Many small reptiles and amphibians consume termites. Small lizards crawl into termite mounds and feed. Toads and frogs wait near nest openings and use their long tongues to catch emerging workers. Salamanders probe termite tunnels in rotting logs to find food.

Other Insects

Besides ants, other predatory insects like ground beetles, crickets, parasitic wasps, and dragonfly nymphs also prey on termites when they can gain access to termite colonies. Certain flies and midges even lay their eggs on termites so that their larvae can feed on them.

Mammals

Numerous mammals include termites in their diets. Aardvarks are specialists, using their long tongues and sticky saliva to extract termites from deep underground. Anteaters raid termite mounds and nests. Pangolins use their long claws to open termite nests. 

Smaller mammals like meerkats, aardwolves, numbats, and echidnas all feed heavily on termites when they can find them. Even supposedly herbivorous mammals like gorillas and chimpanzees will ingest termites for the protein.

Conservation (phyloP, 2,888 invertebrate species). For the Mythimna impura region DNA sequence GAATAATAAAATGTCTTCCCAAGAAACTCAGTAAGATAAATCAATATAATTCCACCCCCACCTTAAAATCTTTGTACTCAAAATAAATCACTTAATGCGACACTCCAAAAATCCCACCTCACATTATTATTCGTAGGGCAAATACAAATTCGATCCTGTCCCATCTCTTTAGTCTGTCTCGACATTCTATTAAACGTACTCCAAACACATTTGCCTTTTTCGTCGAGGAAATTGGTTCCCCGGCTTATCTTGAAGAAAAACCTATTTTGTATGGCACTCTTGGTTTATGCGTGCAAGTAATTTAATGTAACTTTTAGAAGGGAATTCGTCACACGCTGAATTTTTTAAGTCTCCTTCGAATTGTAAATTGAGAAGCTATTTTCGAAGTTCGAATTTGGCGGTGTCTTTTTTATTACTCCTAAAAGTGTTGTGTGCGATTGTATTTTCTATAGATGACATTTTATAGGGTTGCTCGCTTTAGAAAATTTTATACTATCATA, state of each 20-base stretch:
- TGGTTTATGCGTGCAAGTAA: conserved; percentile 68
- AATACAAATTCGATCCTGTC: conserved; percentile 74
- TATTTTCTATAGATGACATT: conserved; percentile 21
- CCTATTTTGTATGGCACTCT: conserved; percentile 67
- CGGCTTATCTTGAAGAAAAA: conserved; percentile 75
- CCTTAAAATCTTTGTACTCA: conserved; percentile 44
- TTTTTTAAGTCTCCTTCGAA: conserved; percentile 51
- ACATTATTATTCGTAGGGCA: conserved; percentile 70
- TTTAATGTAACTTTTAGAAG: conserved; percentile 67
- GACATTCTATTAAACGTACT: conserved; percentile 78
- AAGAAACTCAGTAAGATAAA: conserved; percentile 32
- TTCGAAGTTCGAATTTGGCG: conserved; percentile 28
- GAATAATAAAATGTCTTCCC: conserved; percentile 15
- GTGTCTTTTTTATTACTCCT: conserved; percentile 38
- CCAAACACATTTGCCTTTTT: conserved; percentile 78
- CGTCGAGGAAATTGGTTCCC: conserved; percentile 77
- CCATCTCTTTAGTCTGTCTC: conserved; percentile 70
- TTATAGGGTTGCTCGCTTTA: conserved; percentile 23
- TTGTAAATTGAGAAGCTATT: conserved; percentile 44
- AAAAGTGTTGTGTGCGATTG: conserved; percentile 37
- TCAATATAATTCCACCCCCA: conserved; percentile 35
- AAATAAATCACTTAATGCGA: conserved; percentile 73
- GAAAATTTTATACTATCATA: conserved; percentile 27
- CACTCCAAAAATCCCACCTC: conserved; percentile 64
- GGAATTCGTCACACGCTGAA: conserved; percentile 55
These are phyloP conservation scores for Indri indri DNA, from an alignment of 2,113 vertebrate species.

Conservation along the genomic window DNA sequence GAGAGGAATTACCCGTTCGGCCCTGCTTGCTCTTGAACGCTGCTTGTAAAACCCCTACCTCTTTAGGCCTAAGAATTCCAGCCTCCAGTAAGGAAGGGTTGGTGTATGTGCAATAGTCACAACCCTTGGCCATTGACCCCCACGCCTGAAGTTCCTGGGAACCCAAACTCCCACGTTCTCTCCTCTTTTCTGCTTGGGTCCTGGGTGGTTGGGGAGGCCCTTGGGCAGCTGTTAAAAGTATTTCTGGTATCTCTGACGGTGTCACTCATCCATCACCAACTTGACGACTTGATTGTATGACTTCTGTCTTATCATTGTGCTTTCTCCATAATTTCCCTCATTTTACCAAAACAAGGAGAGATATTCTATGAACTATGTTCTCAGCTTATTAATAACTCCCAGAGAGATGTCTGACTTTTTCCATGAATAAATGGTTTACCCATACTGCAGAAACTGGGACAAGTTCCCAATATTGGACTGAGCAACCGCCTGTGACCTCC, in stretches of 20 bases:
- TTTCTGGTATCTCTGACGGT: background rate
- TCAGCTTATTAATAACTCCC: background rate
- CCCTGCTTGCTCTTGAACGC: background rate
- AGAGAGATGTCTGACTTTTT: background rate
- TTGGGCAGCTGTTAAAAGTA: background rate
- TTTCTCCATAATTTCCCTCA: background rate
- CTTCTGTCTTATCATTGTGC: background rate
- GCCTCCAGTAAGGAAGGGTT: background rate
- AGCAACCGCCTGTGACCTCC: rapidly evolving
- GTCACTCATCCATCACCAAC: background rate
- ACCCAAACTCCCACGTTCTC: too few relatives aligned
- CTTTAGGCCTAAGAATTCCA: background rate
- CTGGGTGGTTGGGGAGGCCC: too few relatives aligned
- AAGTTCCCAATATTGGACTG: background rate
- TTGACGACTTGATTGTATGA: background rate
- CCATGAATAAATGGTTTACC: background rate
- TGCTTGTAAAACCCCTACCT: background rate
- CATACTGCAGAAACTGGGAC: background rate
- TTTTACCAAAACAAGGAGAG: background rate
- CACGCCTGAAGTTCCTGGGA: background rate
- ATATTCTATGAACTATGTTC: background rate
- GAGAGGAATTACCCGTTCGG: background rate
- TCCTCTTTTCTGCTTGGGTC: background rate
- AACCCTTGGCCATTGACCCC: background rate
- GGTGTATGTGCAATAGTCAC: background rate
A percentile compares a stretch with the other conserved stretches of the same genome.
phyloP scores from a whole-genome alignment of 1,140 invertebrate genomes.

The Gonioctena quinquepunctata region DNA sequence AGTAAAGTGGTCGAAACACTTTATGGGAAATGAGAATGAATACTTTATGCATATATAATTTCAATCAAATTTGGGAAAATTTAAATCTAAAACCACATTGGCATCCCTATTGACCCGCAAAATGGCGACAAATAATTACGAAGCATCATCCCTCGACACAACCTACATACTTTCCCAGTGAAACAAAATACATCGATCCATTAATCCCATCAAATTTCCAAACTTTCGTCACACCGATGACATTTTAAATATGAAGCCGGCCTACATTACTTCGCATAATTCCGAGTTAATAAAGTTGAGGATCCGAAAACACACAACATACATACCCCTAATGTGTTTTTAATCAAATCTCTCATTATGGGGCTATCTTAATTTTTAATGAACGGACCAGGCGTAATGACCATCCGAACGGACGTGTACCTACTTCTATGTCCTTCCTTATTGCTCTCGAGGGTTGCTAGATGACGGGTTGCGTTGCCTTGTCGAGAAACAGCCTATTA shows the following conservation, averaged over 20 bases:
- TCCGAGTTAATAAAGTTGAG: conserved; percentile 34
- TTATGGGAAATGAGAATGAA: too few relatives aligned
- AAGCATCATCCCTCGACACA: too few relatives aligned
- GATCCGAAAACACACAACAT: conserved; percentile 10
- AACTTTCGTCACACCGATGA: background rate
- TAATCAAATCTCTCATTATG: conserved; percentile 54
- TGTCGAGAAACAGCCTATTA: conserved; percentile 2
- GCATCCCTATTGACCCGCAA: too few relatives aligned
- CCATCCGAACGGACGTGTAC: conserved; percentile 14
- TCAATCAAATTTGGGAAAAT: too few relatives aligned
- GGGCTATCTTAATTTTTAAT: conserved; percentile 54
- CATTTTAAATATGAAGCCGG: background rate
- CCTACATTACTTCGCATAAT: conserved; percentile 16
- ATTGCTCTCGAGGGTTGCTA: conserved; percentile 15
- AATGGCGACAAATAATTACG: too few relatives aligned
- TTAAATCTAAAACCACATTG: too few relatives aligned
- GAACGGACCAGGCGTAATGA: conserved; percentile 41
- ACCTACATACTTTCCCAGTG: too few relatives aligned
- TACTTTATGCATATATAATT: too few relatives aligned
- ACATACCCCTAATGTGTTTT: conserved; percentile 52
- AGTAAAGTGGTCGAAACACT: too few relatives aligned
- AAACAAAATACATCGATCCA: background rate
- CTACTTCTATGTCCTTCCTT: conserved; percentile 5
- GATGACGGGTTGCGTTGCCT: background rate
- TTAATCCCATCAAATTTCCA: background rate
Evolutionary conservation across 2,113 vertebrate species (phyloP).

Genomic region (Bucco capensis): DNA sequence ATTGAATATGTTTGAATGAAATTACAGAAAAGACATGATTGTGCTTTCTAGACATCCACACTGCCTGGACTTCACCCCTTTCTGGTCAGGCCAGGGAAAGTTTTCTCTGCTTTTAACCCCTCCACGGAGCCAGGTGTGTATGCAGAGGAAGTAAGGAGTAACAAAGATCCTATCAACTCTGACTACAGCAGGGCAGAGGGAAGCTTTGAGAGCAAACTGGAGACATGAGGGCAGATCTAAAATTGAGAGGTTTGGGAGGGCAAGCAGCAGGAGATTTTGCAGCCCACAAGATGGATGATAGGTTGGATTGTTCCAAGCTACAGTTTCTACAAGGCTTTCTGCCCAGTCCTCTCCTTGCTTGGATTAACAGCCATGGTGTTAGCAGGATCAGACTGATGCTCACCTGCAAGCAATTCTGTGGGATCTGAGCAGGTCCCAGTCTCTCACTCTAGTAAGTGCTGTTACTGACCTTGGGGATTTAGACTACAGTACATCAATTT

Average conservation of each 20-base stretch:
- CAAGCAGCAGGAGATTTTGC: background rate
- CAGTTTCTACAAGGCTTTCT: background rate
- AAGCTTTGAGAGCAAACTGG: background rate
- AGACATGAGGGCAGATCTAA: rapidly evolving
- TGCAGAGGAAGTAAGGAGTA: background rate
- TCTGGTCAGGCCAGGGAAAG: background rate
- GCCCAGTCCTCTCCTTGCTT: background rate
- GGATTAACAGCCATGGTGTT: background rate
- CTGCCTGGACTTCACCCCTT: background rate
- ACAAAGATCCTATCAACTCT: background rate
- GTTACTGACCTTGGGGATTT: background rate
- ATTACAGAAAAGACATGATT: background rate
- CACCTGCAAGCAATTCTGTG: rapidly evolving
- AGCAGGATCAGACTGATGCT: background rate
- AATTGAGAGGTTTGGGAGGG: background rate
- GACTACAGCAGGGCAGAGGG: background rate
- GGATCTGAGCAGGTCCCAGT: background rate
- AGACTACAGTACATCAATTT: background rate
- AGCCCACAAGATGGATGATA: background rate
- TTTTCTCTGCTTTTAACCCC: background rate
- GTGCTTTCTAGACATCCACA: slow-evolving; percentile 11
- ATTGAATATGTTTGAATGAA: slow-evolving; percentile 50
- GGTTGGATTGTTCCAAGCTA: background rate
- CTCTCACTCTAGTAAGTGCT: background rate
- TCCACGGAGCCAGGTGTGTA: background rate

What Termites Eat

Now that we’ve seen what eats termites, let’s take a look at the termite diet itself. Termites are fascinating in that different species eat very different foods. But almost all termites depend on eating some form of cellulose for energy.

Wood-Feeding Termites

Most termite species feed on wood or woody plants. This wood contains cellulose that termites digest with the help of symbiotic protozoa in their guts. 

Worker termites chew wood into tiny pieces, often leaving behind a thin outer veneer while hollowing out the inside. Termites attack dead wood on and in the ground, but also live wood like tree trunks and branches.

Grass-Eating Termites

Some specialized termite species eat grasses and the cellulose in the straw and stems. Worker termites cut the grass into fragments and haul it into the colony. The grass-eating termites tend to build large mounds covered with thick, armored walls. 

The mounds often have elaborate ventilation holes and chimneys to control interior temperature and humidity.